São Leopoldo

From Wikipedia, the free encyclopedia
Jump to: navigation, search
For the ship, see MV São Leopoldo.
City of São Leopoldo
Flag of City of São Leopoldo
Flag
Official seal of City of São Leopoldo
Seal
Nickname(s): The Giant of Valley (O Gigante do Vale)
Location in Rio Grande do Sul, Brazil
Location in Rio Grande do Sul, Brazil
City of São Leopoldo is located in Brazil
City of São Leopoldo
City of São Leopoldo
Location in Brazil
Coordinates: 29°45′36″S 51°08′49″W / 29.76000°S 51.14694°W / -29.76000; -51.14694Coordinates: 29°45′36″S 51°08′49″W / 29.76000°S 51.14694°W / -29.76000; -51.14694
Country Brazil
Region South
State Rio Grande do Sul
Demonym capile ou leopoldense
Founded July 25, 1824
Incorporated April 1, 1846 (town)
  1864 (city)
Government
 • Mayor Anibal Moacir da Silva (PSDB)
Area
 • Total 102.313 km2 (39.503 sq mi)
Elevation 26 m (85 ft)
Population (2010)
 • Total 214,210
 • Density 2,093.67/km2 (5,422.6/sq mi)
Time zone UTC-3 (UTC-3)
 • Summer (DST) UTC-2 (UTC-2)
Website Prefeitura de São Leopoldo

São Leopoldo is an important Brazilian industrial city located in the south state of Rio Grande do Sul.

Geography[edit]

It occupies a total area of 103.9 km² (around 80 km² urban area) at circa 30 km from the State Capital, Porto Alegre. The climate is sub-tropical, with temperatures varying from 2°C minimum at Winter to more than 40°C maximum during summer time. Summers are fairly dry.

History[edit]

Established on July 25, 1824, by German immigrants, São Leopoldo is considered the cradle of German culture in Brazil, that is to say, it is the first official city designed by the national Brazilian governor to start the German plan of immigration in the country. It had, in 2006, a population of approximately 210,000.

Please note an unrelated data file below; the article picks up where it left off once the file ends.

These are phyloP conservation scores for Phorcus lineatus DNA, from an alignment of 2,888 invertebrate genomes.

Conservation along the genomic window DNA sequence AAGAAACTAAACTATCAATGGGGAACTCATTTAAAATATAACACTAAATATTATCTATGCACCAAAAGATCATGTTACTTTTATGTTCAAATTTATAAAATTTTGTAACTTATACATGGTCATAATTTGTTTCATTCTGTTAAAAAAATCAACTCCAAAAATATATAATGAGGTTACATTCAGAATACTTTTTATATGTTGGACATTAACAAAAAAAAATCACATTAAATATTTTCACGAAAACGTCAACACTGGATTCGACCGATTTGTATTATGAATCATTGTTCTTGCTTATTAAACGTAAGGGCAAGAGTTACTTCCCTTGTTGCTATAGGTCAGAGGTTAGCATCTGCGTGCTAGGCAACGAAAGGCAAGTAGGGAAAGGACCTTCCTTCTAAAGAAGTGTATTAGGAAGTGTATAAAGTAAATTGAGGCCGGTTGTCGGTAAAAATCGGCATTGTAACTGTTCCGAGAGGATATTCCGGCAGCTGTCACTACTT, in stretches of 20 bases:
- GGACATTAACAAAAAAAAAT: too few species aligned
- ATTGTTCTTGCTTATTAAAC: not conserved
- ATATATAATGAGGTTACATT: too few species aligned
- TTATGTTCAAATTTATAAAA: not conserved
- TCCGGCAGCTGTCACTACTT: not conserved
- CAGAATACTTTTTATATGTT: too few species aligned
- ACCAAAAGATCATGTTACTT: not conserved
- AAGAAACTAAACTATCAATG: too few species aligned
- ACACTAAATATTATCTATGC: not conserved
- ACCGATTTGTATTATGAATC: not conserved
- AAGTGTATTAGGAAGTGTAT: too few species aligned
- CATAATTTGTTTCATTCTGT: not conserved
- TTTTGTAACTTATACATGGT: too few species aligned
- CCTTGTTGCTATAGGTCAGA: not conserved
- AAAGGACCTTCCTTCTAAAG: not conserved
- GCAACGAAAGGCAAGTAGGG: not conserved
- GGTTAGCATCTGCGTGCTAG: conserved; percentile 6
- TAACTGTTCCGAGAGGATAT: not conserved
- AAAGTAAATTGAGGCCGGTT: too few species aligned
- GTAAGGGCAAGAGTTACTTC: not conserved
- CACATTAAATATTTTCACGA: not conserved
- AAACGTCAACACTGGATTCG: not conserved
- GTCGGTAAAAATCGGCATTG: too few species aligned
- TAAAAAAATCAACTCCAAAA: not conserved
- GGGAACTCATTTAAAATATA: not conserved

São Leopoldo is one of the 13 cities along the Rota Romântica ('Romantic Route'), a touristic scenic route that runs from the State Capital towards the Serra Gaúcha.

Minority language[edit]

Riograndenser Hunsrückisch is a regional language in South America like Pennsylvania Deitsch is in North America. They are also similar because of their origin in the Rhine region of southwest Germany. As a Brazilian variant of European Franconian languages, it is also spoken beyond the state of Rio Grande do Sul, where for almost two hundred years it has been historically centered and where most of its 2 to 3 millions speakers live (there are speakers in neighboring southern Brazilian states, as well as in Argentina, Paraguay and Uruguay).

There are many other municipalities with this bilingual profile throughout the state and the German language is experiencing a strong revival: In 2012 the state chamber of deputies voted unanimously in favor of recognizing the Hunsrückisch Germanic dialect of Rio Grande do Sul an official historical Intangible cultural heritage to be preserved.[1][2]

Gallery[edit]

External links[edit]

References[edit]